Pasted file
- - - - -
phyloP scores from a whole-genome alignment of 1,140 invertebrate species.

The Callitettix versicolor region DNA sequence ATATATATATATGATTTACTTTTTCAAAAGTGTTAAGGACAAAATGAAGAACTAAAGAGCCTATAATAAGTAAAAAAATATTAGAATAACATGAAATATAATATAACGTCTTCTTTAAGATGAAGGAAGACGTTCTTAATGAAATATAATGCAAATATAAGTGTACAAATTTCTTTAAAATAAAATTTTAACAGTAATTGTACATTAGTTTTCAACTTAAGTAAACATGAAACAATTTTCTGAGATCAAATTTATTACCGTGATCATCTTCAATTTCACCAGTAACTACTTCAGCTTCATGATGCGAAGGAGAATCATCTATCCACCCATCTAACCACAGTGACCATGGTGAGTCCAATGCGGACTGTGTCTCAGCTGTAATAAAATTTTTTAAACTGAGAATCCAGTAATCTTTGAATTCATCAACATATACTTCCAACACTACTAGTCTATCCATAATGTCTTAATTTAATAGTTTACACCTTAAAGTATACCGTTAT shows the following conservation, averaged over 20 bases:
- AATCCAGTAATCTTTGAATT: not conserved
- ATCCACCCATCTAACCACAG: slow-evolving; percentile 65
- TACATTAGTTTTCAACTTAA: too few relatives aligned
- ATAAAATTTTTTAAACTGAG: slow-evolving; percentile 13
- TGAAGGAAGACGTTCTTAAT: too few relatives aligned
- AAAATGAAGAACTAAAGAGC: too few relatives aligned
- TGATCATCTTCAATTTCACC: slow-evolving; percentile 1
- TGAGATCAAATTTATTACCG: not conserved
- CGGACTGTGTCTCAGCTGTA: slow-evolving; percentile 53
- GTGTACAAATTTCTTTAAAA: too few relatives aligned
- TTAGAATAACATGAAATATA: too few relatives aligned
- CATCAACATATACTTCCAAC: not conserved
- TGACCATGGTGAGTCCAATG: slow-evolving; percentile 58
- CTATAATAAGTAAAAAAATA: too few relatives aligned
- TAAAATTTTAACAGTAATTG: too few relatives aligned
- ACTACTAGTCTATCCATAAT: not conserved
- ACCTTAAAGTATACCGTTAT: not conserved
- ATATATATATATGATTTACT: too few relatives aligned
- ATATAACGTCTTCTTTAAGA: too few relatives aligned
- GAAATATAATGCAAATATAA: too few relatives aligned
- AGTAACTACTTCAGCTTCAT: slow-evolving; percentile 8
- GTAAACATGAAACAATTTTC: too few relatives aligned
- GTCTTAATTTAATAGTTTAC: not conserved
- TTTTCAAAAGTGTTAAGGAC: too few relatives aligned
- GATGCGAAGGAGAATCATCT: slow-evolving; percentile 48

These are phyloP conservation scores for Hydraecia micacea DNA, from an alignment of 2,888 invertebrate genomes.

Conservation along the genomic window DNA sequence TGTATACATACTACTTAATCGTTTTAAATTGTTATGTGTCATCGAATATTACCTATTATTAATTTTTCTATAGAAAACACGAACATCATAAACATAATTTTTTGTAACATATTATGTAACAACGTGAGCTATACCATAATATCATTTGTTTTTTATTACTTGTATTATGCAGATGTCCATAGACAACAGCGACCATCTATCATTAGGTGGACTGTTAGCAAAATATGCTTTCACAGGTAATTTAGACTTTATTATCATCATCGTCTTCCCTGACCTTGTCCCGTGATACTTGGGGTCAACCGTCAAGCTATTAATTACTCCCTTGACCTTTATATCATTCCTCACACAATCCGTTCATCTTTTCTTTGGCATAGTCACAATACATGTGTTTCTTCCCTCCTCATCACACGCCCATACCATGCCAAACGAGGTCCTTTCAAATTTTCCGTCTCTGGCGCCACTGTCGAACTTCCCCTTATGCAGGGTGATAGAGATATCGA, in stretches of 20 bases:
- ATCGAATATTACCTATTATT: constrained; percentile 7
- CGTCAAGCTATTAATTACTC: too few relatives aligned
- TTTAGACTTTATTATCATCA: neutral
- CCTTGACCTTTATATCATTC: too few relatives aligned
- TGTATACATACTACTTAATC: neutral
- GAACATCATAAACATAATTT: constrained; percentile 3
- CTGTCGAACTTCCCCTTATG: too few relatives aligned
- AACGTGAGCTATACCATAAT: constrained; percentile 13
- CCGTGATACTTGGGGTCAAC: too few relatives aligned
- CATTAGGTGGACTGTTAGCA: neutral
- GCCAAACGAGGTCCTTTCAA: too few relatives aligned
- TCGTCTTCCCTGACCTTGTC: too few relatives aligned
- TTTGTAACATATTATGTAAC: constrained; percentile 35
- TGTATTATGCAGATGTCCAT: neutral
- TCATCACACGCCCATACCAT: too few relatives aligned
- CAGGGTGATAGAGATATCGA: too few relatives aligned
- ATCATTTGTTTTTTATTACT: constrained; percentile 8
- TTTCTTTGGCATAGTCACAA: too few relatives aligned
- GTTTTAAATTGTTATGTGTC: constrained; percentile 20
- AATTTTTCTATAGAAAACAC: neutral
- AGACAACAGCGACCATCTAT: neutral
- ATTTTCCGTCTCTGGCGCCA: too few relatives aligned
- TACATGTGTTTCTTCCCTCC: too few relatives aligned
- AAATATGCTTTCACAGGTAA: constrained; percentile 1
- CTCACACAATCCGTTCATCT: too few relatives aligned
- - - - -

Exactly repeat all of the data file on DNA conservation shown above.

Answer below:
phyloP scores from a whole-genome alignment of 1,140 invertebrate species.

The Callitettix versicolor region DNA sequence ATATATATATATGATTTACTTTTTCAAAAGTGTTAAGGACAAAATGAAGAACTAAAGAGCCTATAATAAGTAAAAAAATATTAGAATAACATGAAATATAATATAACGTCTTCTTTAAGATGAAGGAAGACGTTCTTAATGAAATATAATGCAAATATAAGTGTACAAATTTCTTTAAAATAAAATTTTAACAGTAATTGTACATTAGTTTTCAACTTAAGTAAACATGAAACAATTTTCTGAGATCAAATTTATTACCGTGATCATCTTCAATTTCACCAGTAACTACTTCAGCTTCATGATGCGAAGGAGAATCATCTATCCACCCATCTAACCACAGTGACCATGGTGAGTCCAATGCGGACTGTGTCTCAGCTGTAATAAAATTTTTTAAACTGAGAATCCAGTAATCTTTGAATTCATCAACATATACTTCCAACACTACTAGTCTATCCATAATGTCTTAATTTAATAGTTTACACCTTAAAGTATACCGTTAT shows the following conservation, averaged over 20 bases:
- AATCCAGTAATCTTTGAATT: not conserved
- ATCCACCCATCTAACCACAG: slow-evolving; percentile 65
- TACATTAGTTTTCAACTTAA: too few relatives aligned
- ATAAAATTTTTTAAACTGAG: slow-evolving; percentile 13
- TGAAGGAAGACGTTCTTAAT: too few relatives aligned
- AAAATGAAGAACTAAAGAGC: too few relatives aligned
- TGATCATCTTCAATTTCACC: slow-evolving; percentile 1
- TGAGATCAAATTTATTACCG: not conserved
- CGGACTGTGTCTCAGCTGTA: slow-evolving; percentile 53
- GTGTACAAATTTCTTTAAAA: too few relatives aligned
- TTAGAATAACATGAAATATA: too few relatives aligned
- CATCAACATATACTTCCAAC: not conserved
- TGACCATGGTGAGTCCAATG: slow-evolving; percentile 58
- CTATAATAAGTAAAAAAATA: too few relatives aligned
- TAAAATTTTAACAGTAATTG: too few relatives aligned
- ACTACTAGTCTATCCATAAT: not conserved
- ACCTTAAAGTATACCGTTAT: not conserved
- ATATATATATATGATTTACT: too few relatives aligned
- ATATAACGTCTTCTTTAAGA: too few relatives aligned
- GAAATATAATGCAAATATAA: too few relatives aligned
- AGTAACTACTTCAGCTTCAT: slow-evolving; percentile 8
- GTAAACATGAAACAATTTTC: too few relatives aligned
- GTCTTAATTTAATAGTTTAC: not conserved
- TTTTCAAAAGTGTTAAGGAC: too few relatives aligned
- GATGCGAAGGAGAATCATCT: slow-evolving; percentile 48

These are phyloP conservation scores for Hydraecia micacea DNA, from an alignment of 2,888 invertebrate genomes.

Conservation along the genomic window DNA sequence TGTATACATACTACTTAATCGTTTTAAATTGTTATGTGTCATCGAATATTACCTATTATTAATTTTTCTATAGAAAACACGAACATCATAAACATAATTTTTTGTAACATATTATGTAACAACGTGAGCTATACCATAATATCATTTGTTTTTTATTACTTGTATTATGCAGATGTCCATAGACAACAGCGACCATCTATCATTAGGTGGACTGTTAGCAAAATATGCTTTCACAGGTAATTTAGACTTTATTATCATCATCGTCTTCCCTGACCTTGTCCCGTGATACTTGGGGTCAACCGTCAAGCTATTAATTACTCCCTTGACCTTTATATCATTCCTCACACAATCCGTTCATCTTTTCTTTGGCATAGTCACAATACATGTGTTTCTTCCCTCCTCATCACACGCCCATACCATGCCAAACGAGGTCCTTTCAAATTTTCCGTCTCTGGCGCCACTGTCGAACTTCCCCTTATGCAGGGTGATAGAGATATCGA, in stretches of 20 bases:
- ATCGAATATTACCTATTATT: constrained; percentile 7
- CGTCAAGCTATTAATTACTC: too few relatives aligned
- TTTAGACTTTATTATCATCA: neutral
- CCTTGACCTTTATATCATTC: too few relatives aligned
- TGTATACATACTACTTAATC: neutral
- GAACATCATAAACATAATTT: constrained; percentile 3
- CTGTCGAACTTCCCCTTATG: too few relatives aligned
- AACGTGAGCTATACCATAAT: constrained; percentile 13
- CCGTGATACTTGGGGTCAAC: too few relatives aligned
- CATTAGGTGGACTGTTAGCA: neutral
- GCCAAACGAGGTCCTTTCAA: too few relatives aligned
- TCGTCTTCCCTGACCTTGTC: too few relatives aligned
- TTTGTAACATATTATGTAAC: constrained; percentile 35
- TGTATTATGCAGATGTCCAT: neutral
- TCATCACACGCCCATACCAT: too few relatives aligned
- CAGGGTGATAGAGATATCGA: too few relatives aligned
- ATCATTTGTTTTTTATTACT: constrained; percentile 8
- TTTCTTTGGCATAGTCACAA: too few relatives aligned
- GTTTTAAATTGTTATGTGTC: constrained; percentile 20
- AATTTTTCTATAGAAAACAC: neutral
- AGACAACAGCGACCATCTAT: neutral
- ATTTTCCGTCTCTGGCGCCA: too few relatives aligned
- TACATGTGTTTCTTCCCTCC: too few relatives aligned
- AAATATGCTTTCACAGGTAA: constrained; percentile 1
- CTCACACAATCCGTTCATCT: too few relatives aligned